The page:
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Should You Use a Lawyer or LegalZoom for Your Estate Plan?

While the goals of attorneys and their clients are supposed to be aligned, often they are not—or at least not completely. I’ve been thinking about what this means in the field of estate planning and how we can better serve our clients.To lay the groundwork, here are the premises I’m working with:

  • Estate planning is seen as a necessary chore by most clients.
  • Many don’t even see it as necessary since they are young and hope to not die or become disabled for many decades.
  • Many clients are reluctant to engage with lawyers because they are expensive and may make a simple situation complicated.
  • Because lawyers usually work on their own or in small firms, they are relatively inefficient. They do not have the resources to automate the practice of estate planning to the extent other industries have been able to do.
  • Some clients have estates and family situations for which estate plans can be simple and “off-the-shelf” while others have more complex situations or goals that require specially-tailored plans. It’s hard to determine which group clients fall into without sitting down with them.
  • Some clients would prefer to do as much as possible themselves in their own time, perhaps privately in front of their own computer. Others would prefer to have someone else take care of everything for them.
  • The legal profession is being pressed to some extent by lower-cost alternatives such as LegalZoom.
  • Virtually everyone should have the following five legal documents in this order of importance:
  1. Health care proxy
  2. Durable power of attorney
  3. HIPAA release
  4. Will
  5. Revocable trust

While clients and prospective clients come from all sides of the spectrum in terms of how they would like to be represented and the type of estate plan they need, our firm, like most law firms, is best equipped to handle clients with more complex legal needs who require individually-tailored legal solutions. While we are always working to be as efficient as possible, we are not the lowest-cost option for people who simply need to get their estate planning documents in place and whose situation presents no unusual circumstances. I have set myself the task of figuring out how to provide a high-level estate planning experience at a lower cost for these clients.

One of the threshold issues is, how do clients determine which group you fall into — whether you can use an off-the-shelf solution or you need something tailored to your unique situation. One approach is to list the situations and goals that would require something more complicated and a more in-depth discussion with an estate planning attorney. If you do not check off any of the items on the list, then you will probably do well with more “plain vanilla” estate planning documents. If you check off one or more items on the list, then the best place to start is a meeting with an attorney. Here’s the list:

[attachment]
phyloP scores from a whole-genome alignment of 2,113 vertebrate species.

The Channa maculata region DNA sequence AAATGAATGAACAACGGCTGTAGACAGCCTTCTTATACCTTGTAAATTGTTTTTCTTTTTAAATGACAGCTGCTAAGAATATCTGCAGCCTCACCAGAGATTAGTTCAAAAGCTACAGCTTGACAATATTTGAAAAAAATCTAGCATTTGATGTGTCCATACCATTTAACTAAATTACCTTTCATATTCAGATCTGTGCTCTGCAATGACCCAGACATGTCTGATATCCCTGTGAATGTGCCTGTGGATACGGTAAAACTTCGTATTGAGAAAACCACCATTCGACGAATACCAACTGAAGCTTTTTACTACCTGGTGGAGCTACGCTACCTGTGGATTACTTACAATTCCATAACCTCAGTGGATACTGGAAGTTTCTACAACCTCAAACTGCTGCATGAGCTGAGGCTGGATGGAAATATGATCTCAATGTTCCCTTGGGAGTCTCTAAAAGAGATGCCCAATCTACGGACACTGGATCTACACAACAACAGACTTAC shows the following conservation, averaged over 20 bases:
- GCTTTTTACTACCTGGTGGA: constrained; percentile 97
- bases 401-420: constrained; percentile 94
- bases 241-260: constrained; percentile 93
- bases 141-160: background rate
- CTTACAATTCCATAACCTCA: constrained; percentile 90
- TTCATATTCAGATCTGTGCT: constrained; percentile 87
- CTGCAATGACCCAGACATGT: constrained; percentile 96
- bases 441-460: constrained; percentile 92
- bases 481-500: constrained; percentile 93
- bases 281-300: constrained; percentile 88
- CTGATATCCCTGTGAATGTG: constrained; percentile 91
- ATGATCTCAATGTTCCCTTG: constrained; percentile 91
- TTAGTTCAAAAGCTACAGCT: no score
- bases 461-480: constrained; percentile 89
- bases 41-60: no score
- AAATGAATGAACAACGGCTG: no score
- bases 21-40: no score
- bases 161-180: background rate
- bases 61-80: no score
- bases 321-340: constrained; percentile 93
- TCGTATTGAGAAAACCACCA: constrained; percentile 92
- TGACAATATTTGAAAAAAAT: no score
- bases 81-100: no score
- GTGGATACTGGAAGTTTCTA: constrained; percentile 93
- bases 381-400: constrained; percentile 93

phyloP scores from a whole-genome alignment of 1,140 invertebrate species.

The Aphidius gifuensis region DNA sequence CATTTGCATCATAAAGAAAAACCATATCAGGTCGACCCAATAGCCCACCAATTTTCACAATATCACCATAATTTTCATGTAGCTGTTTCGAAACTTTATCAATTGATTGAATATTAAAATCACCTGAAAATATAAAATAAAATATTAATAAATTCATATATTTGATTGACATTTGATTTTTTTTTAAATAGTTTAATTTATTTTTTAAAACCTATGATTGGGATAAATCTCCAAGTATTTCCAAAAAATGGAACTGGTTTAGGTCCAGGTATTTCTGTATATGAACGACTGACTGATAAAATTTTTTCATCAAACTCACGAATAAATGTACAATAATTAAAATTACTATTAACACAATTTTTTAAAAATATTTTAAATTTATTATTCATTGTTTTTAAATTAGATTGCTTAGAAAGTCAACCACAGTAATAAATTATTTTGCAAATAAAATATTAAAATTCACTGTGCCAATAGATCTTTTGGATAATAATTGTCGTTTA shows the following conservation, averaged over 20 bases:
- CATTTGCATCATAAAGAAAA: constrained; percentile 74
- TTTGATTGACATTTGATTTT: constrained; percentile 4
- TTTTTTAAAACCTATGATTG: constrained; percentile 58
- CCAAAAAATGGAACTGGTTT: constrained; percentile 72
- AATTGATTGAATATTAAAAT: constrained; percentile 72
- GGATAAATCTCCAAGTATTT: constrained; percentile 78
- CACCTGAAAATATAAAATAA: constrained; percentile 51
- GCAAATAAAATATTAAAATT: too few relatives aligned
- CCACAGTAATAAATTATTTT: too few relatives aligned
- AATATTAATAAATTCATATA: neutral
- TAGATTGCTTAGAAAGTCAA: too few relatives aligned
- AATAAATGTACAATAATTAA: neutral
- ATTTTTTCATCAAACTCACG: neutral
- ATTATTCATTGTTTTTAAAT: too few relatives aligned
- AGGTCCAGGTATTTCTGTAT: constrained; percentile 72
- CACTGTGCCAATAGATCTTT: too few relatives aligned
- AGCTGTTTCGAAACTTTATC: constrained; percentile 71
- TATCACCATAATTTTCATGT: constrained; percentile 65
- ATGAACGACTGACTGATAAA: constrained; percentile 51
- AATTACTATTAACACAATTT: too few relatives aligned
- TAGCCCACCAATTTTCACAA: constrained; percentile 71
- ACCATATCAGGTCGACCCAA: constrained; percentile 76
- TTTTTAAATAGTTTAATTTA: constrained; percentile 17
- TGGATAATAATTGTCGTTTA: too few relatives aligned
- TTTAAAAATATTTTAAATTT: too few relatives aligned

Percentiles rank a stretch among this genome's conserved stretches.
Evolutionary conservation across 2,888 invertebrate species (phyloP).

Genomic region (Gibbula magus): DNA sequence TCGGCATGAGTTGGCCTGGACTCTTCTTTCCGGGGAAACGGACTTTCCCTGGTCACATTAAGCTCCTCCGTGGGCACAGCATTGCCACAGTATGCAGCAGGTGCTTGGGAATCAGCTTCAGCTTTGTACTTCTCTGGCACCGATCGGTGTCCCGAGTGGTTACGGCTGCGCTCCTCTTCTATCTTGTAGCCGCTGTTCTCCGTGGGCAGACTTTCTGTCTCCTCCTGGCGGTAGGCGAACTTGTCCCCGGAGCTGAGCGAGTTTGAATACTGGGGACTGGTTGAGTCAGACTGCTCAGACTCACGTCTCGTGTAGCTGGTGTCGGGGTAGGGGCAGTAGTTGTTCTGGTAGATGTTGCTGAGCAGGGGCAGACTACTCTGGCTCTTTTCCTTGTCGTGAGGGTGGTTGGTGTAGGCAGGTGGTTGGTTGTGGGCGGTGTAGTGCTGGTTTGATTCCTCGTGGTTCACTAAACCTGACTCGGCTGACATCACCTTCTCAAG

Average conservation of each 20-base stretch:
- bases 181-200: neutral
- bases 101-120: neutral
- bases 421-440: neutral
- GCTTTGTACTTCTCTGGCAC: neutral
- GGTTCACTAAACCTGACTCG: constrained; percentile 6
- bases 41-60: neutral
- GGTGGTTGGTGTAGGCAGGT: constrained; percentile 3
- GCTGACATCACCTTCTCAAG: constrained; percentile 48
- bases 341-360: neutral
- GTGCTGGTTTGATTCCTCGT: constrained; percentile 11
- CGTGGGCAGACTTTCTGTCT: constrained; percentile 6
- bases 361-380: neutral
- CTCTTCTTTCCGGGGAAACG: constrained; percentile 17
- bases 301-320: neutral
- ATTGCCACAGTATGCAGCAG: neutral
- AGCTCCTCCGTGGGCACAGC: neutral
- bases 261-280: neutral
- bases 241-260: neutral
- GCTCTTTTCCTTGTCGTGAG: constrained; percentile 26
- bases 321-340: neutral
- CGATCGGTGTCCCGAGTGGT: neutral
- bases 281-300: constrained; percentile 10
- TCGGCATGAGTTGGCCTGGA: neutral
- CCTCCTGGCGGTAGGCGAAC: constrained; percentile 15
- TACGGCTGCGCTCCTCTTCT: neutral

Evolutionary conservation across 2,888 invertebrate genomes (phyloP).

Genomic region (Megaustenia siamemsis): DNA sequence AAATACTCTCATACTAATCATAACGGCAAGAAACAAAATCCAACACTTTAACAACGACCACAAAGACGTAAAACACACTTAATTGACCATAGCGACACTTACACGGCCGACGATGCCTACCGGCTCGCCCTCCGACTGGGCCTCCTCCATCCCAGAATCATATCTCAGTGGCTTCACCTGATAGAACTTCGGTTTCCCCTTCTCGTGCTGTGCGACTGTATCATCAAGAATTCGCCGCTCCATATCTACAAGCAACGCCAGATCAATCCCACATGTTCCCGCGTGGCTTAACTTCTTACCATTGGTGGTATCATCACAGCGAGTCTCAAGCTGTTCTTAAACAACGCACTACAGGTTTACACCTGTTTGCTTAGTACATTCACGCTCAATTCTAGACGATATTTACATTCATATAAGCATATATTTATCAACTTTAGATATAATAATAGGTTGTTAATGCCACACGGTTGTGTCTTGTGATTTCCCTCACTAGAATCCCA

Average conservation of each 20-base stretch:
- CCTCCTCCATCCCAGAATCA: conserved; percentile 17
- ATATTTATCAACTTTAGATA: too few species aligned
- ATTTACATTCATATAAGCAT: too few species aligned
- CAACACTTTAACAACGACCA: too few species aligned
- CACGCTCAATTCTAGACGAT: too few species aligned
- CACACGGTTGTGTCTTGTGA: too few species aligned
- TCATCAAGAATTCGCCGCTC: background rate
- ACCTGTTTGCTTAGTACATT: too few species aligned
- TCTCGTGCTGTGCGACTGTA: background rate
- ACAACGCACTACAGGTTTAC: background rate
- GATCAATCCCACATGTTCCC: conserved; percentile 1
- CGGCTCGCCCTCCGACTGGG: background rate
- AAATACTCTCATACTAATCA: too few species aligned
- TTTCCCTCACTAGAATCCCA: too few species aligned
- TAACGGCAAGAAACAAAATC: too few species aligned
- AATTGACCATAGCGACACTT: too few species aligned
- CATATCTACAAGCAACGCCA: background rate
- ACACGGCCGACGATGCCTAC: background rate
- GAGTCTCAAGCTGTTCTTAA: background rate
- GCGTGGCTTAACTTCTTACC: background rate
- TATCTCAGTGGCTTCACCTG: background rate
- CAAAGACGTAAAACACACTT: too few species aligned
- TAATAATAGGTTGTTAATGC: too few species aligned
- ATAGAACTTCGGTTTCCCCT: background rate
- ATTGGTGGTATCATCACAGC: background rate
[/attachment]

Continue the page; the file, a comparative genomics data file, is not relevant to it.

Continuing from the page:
• Long-term care. Are you concerned about planning for the costs of long-term care? If you are too young for this to be a major concern at this point, have enough resources to self finance, or have long-term care insurance, then this should not be an issue for you.
  • Estate taxes. If your total estate is over $5 million or you anticipate that it will grow to this level, then get thee to an attorney because your estate may pay federal taxes. However, your estate only needs to be over $1 million for it to pay a Massachusetts estate tax. While this is at a much lower rate than the federal estate tax, planning will typically save your heirs between $50,000 and $100,000. If you would like to achieve this savings for them, check the box.
  • Special needs. Do you have a child, grandchild or spouse with special needs for whom you would like to provide a structure to manage what you leave them and permit them to qualify for public benefits?
  • Asset protection. Would you like to protect your assets from the claims either of your own prospective creditors or those of your children and grandchildren?  Would you like to protect your savings in the event of divorce—yours or that of your children and grandchildren?
  • Second marriage. If you are in a second marriage or relationship, it’s especially important that your estate plan take this into account and balance the needs of your first family and your newer relationship.
  • Second home. Planning for a vacation home that you would like to keep in the family or for property in another state can save your family a lot of money and trouble.
  • Business or business property. Do you own rental property or have a family-owned business? If so, you will need to consider succession planning and what you would like to happen when you can no longer manage these businesses.

This is not an exhaustive list, but if you have checked off one or more of the items, let’s talk. If you have not, LegalZoom or one of its competitors may be a good solution for you. Or send me an email. We are working on a more efficient estate planning system for clients who need a plan, but don’t need anything complicated. We’ll let you know when our new system is up and running. Unlike the DIY sites, our solution will include attorney review to answer questions and to make sure what you’re doing is right for you.

Margolis & Bloom, LLP, practices estate, long-term care and special needs planning in Boston, Norwood, and Wellesley with a strong commitment to client service.  If you have questions about these or other legal matters, do not hesitate to call us at 781-705-6400. 

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